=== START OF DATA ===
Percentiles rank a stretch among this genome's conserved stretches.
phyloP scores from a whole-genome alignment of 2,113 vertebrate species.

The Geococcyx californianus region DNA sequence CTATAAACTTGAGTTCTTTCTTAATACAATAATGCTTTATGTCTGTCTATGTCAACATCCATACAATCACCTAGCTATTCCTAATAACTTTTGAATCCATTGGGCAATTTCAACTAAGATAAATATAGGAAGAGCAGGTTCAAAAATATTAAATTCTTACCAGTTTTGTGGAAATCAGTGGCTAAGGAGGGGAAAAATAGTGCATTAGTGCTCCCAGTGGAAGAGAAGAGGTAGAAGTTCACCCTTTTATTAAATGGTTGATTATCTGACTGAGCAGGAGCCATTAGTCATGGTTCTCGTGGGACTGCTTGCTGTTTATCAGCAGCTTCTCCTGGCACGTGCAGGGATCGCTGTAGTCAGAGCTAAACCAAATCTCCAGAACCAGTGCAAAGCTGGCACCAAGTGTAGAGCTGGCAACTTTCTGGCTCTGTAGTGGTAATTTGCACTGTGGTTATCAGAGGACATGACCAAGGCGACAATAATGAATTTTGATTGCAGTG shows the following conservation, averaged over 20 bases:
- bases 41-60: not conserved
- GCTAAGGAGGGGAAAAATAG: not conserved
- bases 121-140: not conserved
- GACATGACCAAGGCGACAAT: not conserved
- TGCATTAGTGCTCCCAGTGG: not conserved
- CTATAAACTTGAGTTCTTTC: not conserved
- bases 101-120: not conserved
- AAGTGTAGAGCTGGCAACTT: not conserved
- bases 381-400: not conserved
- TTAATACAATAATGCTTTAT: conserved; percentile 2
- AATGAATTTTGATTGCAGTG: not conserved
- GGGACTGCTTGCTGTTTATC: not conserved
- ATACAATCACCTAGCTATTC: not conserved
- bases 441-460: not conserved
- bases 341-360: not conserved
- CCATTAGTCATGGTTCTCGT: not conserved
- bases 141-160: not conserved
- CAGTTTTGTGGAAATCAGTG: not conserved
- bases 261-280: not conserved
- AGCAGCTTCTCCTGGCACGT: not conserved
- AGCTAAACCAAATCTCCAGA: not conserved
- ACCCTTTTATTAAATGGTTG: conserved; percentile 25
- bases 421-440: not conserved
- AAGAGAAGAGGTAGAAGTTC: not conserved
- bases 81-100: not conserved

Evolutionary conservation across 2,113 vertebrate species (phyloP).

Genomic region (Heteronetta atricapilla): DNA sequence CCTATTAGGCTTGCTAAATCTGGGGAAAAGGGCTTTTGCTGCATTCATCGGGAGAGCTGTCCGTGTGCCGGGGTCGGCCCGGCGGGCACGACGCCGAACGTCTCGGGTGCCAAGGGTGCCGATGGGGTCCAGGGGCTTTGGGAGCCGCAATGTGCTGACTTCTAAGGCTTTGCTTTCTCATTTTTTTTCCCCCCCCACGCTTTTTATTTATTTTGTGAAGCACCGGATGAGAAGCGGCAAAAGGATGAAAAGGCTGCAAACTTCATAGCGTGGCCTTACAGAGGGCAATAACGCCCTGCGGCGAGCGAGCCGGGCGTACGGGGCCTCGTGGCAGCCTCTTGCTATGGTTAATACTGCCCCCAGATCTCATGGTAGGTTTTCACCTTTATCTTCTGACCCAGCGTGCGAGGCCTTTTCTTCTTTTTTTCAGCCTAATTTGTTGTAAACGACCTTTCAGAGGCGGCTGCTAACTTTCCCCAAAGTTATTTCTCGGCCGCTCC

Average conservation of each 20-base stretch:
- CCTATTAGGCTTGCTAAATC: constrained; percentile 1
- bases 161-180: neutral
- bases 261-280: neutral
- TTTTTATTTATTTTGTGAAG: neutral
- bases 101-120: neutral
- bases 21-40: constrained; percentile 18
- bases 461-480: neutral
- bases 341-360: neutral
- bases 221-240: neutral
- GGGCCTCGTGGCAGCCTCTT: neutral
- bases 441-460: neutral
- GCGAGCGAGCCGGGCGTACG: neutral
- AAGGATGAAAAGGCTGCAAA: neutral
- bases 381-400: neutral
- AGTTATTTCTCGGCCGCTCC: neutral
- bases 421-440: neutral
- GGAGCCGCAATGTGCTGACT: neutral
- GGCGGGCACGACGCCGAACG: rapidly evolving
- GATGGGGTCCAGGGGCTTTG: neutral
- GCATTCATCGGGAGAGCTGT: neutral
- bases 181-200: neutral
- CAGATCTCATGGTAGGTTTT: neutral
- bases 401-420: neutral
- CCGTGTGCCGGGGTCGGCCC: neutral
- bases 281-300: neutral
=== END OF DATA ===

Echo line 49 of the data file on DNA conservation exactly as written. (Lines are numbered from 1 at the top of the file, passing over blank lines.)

- GGCGGGCACGACGCCGAACG: rapidly evolving